Too many couples only talk about sex when they’re having it, or not at all, and Johnson believes this is a missed opportunity. “We don’t have a lot of communication practice outside the stereotypical sitcom thing where the person says, ‘A little bit more to the left!’” Johnson suggests building a practice of fluidly discussing desire. “If a couple is having hard and fast, porn-style penetration over and over and they don’t want that, yet they haven’t ever practiced saying what they do want, they’ll feel stuck.” Johnson says “I’m not in the mood” can often mean “I’m not in the mood for the kind of sex we’re having,” and that opening up the discussion is important for changing it.
Dr. Donaghue agrees you have to be willing to share honestly what is and isn’t working, even if you don’t know the solution. “Intimacy is really about vulnerability,” he says. “So say what’s hard to hear and hard to say. What isn’t working for you? Is it the amount? The ways your doing it?” If you and your partner aren’t comfortable having that kind of conversation, he suggests practicing having difficult conversations about non-sexual things first, and working your way up.
Never stop exploring
“Sex can get better and better over time,” she says, “and it typically does with people who are able and willing to meet themselves at their edges, to be radically honest and continue exploring, rather than assuming they already know what their partner likes.” She suggests prioritizing exploration rather than just “getting off.”
Dr. Donaghue recommends couples start by asking how close they are feeling to one another. He explains there are may ways to feel close: emotionally, socially, erotically. “If you’re with someone you love, care about and feel safe with, try to use sex as a way to expand yourselves and your closeness.” Challenge your own ideas about how sex should look. “There is a heteronormative assumption that all guys are tops, for example, but some guys are bottoms. Just because they have a penis doesn’t mean they’re an aggressive, assertive, sex partner.”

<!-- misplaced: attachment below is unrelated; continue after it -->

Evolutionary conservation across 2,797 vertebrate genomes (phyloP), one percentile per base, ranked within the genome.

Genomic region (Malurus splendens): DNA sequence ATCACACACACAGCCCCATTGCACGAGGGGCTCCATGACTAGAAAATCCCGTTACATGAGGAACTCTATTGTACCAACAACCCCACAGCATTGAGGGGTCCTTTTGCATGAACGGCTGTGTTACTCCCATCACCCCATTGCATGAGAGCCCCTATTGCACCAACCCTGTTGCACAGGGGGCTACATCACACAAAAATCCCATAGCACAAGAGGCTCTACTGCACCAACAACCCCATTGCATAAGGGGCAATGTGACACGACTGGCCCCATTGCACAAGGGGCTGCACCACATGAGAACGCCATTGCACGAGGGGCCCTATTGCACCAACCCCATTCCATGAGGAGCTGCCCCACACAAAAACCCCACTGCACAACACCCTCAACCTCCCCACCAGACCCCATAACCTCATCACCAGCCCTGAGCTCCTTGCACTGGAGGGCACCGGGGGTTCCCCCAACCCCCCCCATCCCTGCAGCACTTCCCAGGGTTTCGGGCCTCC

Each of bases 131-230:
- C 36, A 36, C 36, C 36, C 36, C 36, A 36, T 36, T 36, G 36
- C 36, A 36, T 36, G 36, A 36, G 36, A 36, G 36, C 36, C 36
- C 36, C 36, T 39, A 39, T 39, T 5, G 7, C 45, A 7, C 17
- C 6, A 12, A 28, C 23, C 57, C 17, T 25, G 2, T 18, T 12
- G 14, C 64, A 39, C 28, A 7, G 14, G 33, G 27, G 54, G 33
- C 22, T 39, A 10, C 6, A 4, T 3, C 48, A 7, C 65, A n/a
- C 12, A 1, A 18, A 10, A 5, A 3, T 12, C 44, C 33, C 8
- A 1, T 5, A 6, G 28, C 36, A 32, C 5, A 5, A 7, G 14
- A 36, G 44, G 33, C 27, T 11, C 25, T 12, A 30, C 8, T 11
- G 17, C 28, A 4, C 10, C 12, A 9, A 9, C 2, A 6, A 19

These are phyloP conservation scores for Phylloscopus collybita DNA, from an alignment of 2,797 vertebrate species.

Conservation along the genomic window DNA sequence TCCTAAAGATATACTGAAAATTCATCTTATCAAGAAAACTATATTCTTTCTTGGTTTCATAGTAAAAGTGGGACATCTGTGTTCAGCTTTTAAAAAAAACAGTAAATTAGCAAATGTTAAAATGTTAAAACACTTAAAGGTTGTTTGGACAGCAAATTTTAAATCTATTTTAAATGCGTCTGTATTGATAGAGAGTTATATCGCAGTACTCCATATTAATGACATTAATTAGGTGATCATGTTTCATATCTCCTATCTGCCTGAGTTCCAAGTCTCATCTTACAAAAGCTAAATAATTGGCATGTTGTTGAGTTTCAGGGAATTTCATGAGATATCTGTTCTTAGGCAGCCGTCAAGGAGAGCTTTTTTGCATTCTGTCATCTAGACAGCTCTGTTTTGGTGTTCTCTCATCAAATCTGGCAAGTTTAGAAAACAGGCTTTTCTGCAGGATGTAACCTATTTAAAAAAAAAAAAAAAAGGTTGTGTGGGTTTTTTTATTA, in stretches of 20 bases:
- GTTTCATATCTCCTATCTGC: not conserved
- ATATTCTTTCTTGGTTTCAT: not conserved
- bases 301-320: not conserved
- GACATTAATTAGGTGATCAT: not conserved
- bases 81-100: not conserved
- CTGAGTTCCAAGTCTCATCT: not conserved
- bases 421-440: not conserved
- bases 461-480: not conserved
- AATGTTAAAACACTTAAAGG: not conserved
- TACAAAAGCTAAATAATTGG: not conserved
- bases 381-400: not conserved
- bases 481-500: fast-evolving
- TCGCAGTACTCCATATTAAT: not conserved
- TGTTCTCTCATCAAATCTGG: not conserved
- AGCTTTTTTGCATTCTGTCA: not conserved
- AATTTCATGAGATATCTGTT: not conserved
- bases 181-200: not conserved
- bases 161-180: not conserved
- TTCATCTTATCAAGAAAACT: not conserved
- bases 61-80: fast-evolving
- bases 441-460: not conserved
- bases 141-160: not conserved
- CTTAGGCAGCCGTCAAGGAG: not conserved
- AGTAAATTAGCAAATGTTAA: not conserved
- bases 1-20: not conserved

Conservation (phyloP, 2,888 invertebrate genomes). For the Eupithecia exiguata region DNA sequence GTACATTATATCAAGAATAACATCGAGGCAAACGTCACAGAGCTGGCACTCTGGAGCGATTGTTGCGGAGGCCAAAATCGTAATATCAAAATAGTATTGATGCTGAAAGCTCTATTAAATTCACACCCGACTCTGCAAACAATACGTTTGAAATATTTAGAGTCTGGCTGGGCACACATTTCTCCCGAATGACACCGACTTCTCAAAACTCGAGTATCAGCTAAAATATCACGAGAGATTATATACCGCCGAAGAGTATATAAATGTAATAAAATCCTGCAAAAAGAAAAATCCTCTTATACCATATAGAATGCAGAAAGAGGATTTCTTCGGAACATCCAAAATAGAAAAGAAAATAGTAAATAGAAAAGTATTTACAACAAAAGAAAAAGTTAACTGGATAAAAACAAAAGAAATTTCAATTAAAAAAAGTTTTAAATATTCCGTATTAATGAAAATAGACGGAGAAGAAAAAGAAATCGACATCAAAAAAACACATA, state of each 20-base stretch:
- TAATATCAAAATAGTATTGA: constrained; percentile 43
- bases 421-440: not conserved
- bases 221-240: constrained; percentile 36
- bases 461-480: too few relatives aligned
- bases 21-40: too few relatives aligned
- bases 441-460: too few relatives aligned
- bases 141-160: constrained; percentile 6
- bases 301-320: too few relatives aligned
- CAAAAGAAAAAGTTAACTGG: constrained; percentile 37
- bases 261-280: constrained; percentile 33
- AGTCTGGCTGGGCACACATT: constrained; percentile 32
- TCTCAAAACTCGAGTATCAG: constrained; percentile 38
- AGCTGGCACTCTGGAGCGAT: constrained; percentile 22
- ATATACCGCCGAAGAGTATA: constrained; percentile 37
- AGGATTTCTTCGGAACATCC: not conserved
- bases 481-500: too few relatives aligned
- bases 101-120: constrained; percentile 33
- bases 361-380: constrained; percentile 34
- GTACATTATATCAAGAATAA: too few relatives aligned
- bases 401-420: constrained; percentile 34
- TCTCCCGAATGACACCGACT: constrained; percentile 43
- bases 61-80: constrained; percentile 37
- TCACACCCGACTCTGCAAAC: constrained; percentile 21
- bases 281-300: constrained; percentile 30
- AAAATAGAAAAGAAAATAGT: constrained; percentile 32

Many unsatisfied couples are trapped in a pattern of sex with predictable steps, Dr. Donaghue says. For example: “Step one: I just took a shower; step two: I’m going to come sit by you; step three: we’re going to make out; step four: I’m going to touch your boobs…and it’s this boring path that’s become a force of habit.” Try to break that. Whether that means having radically honest conversations or going to a sex boutique together, he suggests you be open to exploring new avenues.
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Johnson says lot of people make the mistake of framing their sex lives around what their partner wants and needs, instead of what they want and need. “Some people won’t own that for themselves, but it’s important to say, ‘You know what, I do want this to be different, and here’s how I want it to be different, because a sexual connection is important to me.’” If you and your partner’s sexual desires are different, she suggests you both voice what you want and why, and see about meeting in the middle. “Work it out. Talk about it. Define what you both need.”
Dr. Donaghue says women are often taught to be a passive object to be sought after, and a lot of his work is in helping individuals find confidence in their active desires. Sometimes that means helping clients learn to feel comfortable with the body they have instead of waiting until they have the one they want, something he hears frequently. He suggests you consider your sexual influences. “Understand where your body-esteem is coming from,” Dr. Donaghue says. “Try to understand the images you’re holding yourself accountable to, and the messaging.” Try engaging with body and sex positive spaces online.